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Progressive Rock CD Reviews

Mark Klock Group

Tentacle Dreams

Review by Josh Turner

This album consists of eleven delicious ditties. Each dish is served in an individual snack size. It's like a sampler platter for the auditory senses. There are many catchy beats, yet only a scant amount of repetition. The album remains fresh throughout each course.

This review is available in book format (hardcover and paperback) in Music Street Journal: 2005 Year Book Volume 1 at

Track by Track Review
From the get go, you know you're in for a good album. This fuses jazz and rock together in the much the same way as Platypus. Jerry Goodman's electric violin throws in a splash of Kansas. Marc Klock's guitar growls like Eddie Van Halen's in Hot for the Teacher. Phil Coen's bass, Jimmy Paxon Jr.'s drums, and Ed Roth's keys gives this the touch and texture of Dixie Dregs.
Mummy Dearest
This has an improvisational feel much like Phish, only it's devilishly darker like Derek Sherinian's Black Utopia. Ed Roth adds intrigue with some strange and unpredictable sound effects. The listener is taken on a trek through sticky mud as algae scrapes upon the ankles. Swamp gas bubbles with each step taken. While you might wish for a shower to wash this grime away, it's still a joy sloshing through the slimy soil.
Tentacle Dreams
The title track is slow to build up. It starts with light jazz in a Las Vegas lounge before abruptly changing its timbre. A third of the way in, the music gets mean and nasty. Think of Izz with a colossal chip on its shoulder.
We take our roundtrip flight back to Kansas. Jerry Goodman plays an electric violin that monopolizes the mix. The bass and keys are supportive of their partner. Towards the end, Mark's guitar becomes the life of the party.
This song continues to showcase Mark's virtuosity. One would think he was Steve Morse, Stevie Ray Vaugh, or Eric Johnson. This is guitar playing at its finest. With the others playing in the capacity of a pit crew, all attention is on Mark as he motors around the track.
This concoction is laced with chubby chunks of bass. Drums are doled out sparingly in tiny lumps while luminous keyboards are lightly sprinkled over the surface. The syncopated beat is true seventies fare. It's a rainbow of funk and groove.
The Ballroom Blitz from Wayne's World is ever-present in this piece. On a natural high, the drums seemingly dance without the need for a drug. The others are presumably popping their pills. The piano is playful once it swallows its prescription of Prozac. The violin vibrates after downing a dose of Viagra.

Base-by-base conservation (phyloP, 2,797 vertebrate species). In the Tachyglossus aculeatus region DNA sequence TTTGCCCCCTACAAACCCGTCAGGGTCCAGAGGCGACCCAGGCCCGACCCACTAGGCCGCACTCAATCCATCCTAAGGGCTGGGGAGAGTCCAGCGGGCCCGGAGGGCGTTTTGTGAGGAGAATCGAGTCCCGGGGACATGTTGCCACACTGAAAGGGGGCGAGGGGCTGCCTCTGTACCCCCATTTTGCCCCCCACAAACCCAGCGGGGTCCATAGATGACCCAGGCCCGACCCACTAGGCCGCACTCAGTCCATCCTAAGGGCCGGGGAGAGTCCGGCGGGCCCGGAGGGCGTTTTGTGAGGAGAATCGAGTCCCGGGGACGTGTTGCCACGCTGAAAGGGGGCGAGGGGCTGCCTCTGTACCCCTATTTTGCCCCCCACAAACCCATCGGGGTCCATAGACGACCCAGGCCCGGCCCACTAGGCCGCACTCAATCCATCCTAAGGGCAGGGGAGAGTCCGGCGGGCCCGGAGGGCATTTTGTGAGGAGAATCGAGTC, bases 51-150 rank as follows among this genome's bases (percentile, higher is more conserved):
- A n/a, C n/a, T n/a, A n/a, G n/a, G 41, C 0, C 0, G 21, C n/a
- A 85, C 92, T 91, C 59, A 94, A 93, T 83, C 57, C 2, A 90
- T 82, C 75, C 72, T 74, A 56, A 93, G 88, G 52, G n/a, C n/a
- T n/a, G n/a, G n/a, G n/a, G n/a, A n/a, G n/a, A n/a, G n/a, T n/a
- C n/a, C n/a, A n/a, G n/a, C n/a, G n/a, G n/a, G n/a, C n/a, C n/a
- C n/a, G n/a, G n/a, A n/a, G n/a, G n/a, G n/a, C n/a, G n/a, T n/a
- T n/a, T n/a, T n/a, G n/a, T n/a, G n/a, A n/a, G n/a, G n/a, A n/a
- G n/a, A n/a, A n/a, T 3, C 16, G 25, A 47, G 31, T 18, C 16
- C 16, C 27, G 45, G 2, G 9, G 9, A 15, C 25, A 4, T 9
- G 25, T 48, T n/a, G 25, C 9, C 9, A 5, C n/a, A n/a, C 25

Get Up
This is like waking up from a long and lingering slumber. Well-rested with lofty aspirations, you shove the sheets aside, stretch your stiff limbs, and slide the curtains apart. Warm rays of sun thaw the knots from your back. The slate is clean and the skies are the limits. As if there are hot coals under your feet, you're compelled to dash out the door. This Caribbean calypso will have you hopping in no time flat.
On Second Thought
After a day of fun in the sun, you relax at a seaside café. The cool breeze combs through your hair and tickles your neck. The jazz band returns to play a soft and soothing number. People are slow dancing under a mellow moon while the tide splashes ever so gently in the distance.
Peace at Sea
In the wee hours of the night, all is calm and peaceful. This is the slowest and simplest piece. It is mainly a guitar gliding over the water. The waves crack with a bit of bass and a more speckle of percussion.
Back From Mars
The transmission is unclear as the dials are tweaked through each of the stations. Whenever it seems we'll stay with a channel, we suddenly change frequencies. While we never get a clear signal, the static is quite stimulating. The guitar licks are experimental, extemporaneous, and eccentric. They sound like Paul Bremmer's in several places. It's a fitting finale to a diverse collection of music. Marc Klock brings us a gourmet feast. From appetizers to entrees, the entire meal flows effortlessly down the digestive tracks.
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